Next, we practiced knife defense. When the downward strike comes, block with your opponent hand against the opponent's wrist. Don't block blade to blade, and don't grab his wrist. Simply stop his wrist from moving forward, and you will avoid getting cut. His wrist is bigger and less tricky than his blade. If you try to block his blade, you will probably miss. The reason you don't grab his wrist is because your opponent will instinctively jerk back when you grab his wrist. If he does this, you won't have time to counter. He will attack again, and you will be in exactly the same position. If you block without grabbing the wrist, you have a split second where he is not moving, and you can counter.
My teachers in the Philippines told me to always attack the weapon hand. You have the best chance of hitting it because if you attack the man's body, he will see it coming and will block and counter. Quickly, as you block, slice his weapon arm with your blade. This may render the limb useless. It may stop the fight. If not, it will set the man up to start bleeding, weakening him, and eventually ending the fight.
The next, more advanced technique is to block, slash the weapon hand, and then slash the body. The final step is block, slash the weapon hand, slash the body, grab the wrist, pull the man toward you and at the same time, thrust into his solar plexus.
We practiced a few more advanced techniques, where the butt of the knife is used. First, block the wrist. Next, your knife hand travels up the arm, and you strike your opponent's temple, chin, or throat with the butt of your knife. Next, use the butt as a hook, and grab the back of the man's head. Pull him down, into a knee strike to the face.
I like teaching these types of techniques because they could be used as non-lethal means of subduing an armed attacker. The same techniques could be done with a club, a stick, or bare hands.
The Shan people originated in Sipsong Panna, China. For years, I had heard rumors that one of the cultural elements they brought with them was their own brand of Shan Kung Fu, called Lai Tai. Lai is the Shan word for fighting. And Tai (not Thai) is the name for the Shan ethnic group. So, Lai Tai means Shan fighting.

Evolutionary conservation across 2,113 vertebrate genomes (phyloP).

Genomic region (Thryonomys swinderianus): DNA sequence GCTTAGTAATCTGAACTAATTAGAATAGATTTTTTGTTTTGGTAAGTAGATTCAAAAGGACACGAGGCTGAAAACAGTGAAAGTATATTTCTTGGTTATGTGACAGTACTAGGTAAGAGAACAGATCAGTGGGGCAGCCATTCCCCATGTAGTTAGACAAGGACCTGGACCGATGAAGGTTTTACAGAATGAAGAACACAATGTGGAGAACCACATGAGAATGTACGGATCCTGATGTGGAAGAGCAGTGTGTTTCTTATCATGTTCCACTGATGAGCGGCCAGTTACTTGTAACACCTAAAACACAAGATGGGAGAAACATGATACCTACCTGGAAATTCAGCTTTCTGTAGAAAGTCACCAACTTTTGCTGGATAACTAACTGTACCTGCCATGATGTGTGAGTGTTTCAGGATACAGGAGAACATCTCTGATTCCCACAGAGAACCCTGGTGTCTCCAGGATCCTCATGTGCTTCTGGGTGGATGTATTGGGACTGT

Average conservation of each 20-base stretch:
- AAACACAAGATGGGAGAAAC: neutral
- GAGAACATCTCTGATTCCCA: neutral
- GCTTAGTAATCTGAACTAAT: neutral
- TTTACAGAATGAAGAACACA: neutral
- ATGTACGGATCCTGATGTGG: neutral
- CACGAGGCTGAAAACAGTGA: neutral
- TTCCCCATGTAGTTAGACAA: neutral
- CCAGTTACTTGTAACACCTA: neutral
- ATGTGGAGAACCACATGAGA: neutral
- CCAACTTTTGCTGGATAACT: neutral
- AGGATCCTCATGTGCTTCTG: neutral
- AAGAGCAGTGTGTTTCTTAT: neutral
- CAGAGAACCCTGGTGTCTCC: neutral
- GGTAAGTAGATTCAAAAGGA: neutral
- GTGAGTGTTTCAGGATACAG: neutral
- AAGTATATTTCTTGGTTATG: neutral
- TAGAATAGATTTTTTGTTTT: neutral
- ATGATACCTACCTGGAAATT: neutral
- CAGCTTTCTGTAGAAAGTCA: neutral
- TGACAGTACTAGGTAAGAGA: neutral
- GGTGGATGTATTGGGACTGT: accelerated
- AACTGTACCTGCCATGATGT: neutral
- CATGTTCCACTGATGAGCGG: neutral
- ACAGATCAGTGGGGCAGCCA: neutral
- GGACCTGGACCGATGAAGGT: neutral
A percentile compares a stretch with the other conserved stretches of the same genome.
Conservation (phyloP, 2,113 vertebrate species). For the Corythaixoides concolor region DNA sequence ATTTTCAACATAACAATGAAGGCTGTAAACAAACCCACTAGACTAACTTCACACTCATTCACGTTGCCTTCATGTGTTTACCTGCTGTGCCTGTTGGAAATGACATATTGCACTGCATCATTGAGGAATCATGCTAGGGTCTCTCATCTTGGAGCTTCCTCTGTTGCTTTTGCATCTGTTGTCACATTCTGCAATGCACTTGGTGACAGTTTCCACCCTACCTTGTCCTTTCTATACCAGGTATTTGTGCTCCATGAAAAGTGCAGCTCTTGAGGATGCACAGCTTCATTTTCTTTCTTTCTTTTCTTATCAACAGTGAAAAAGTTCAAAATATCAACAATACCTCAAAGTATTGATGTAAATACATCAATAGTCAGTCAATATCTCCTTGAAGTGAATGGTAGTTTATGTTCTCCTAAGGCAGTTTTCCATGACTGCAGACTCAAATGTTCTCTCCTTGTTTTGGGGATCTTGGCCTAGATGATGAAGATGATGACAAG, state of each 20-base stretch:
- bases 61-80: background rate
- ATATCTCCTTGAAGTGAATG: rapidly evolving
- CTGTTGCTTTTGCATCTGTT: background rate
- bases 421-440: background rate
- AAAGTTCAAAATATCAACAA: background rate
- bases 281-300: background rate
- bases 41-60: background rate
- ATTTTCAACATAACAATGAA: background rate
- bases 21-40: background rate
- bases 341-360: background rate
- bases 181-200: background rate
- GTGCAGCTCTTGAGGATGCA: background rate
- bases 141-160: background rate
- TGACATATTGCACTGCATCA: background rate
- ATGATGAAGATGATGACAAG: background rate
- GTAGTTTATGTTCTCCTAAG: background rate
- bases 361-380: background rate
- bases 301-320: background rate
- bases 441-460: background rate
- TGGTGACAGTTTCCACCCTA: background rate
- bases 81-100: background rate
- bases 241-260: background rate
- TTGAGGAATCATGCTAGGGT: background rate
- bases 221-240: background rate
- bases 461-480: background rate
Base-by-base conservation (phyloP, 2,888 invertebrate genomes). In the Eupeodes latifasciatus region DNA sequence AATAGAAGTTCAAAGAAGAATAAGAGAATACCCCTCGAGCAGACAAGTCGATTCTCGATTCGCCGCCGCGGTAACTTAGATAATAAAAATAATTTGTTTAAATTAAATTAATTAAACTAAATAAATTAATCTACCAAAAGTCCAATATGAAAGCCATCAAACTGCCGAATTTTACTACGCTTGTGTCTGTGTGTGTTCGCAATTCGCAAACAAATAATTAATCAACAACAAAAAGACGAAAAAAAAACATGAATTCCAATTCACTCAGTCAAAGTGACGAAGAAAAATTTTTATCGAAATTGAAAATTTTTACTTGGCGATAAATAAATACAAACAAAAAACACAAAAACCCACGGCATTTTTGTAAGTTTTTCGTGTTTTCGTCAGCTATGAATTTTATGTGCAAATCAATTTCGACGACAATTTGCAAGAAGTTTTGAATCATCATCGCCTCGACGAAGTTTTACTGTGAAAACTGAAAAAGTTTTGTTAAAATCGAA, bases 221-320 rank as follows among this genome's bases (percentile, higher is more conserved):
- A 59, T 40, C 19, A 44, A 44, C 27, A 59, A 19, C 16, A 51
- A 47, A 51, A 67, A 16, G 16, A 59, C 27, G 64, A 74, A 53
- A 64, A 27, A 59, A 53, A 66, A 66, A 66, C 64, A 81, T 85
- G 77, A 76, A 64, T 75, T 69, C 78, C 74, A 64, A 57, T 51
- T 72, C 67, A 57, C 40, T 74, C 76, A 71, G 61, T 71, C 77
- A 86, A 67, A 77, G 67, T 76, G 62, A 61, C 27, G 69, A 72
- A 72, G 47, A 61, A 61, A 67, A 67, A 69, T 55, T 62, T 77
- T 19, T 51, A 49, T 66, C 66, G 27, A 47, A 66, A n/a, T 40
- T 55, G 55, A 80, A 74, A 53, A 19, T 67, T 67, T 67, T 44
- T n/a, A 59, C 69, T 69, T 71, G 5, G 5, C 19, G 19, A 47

We asked the assembled soldiers if any of them had studied Lai Tai in their villages. Several stood up and performed for us. Lai Tai looked very mush like Chinese Kung Fu. They used a pigeon-toed stance, similar to those used in southern China and in Vietnamese Thieu Lam Kung Fu. The movements, however, were more like Wu Su. In fact, I think I recognized one of the forms as being something I learned when I studied in the Shaolin Temple. The forms moved in circles, which again is probably more similar to Southern styles than to Northern styles of Kung Fu.
After several men demonstrated the unarmed forms, the same men stood up and performed with the long stick. I had seen Southeast Asian stick fighting in Thailand, and assumed Burmese stick fighting was similar. They used heavy staffs, as opposed to the thin, light, flexible staffs used at the Shaolin Temple. Although the Shan weapon was probably a more practical, more durable weapon, designed to be used on the battle field and for defending against heavy metal swords, once again, the movements looked like Shaolin stick fighting.
In spending time with these soldiers, there was no doubt in my mind that they went into battle prepared to kill or be killed. They were an army prepared to fight to the last man, in order to gain independence for their people. But, in teaching them martial arts, I found that they were a gentle people. They weren't as predisposed to being warriors as they were to being farmers and the fathers of families. Where the Burmese, the Khmer and the Thai practice kickboxing, the Shan practiced Lai Tai. This beautiful art was clearly designed for demonstrations and not for combat.
The difference in the two styles of martial arts demonstrated that the Shan were not war like by nature. Instead, they were a peace-loving people, pushed by a repressive government to a point that violence seemed the only way out.
Even the worm will turn.
If you have never seen Lai Tai it is because the Burmese junta keeps the country locked up tight. I hope some day we can spread this Shan treasure around the world.
If Sylvester Stallone reads this, I hope he will contact me. Any word of encouragement from him would help these men continue their fight against the overwhelming power of the Burmese junta.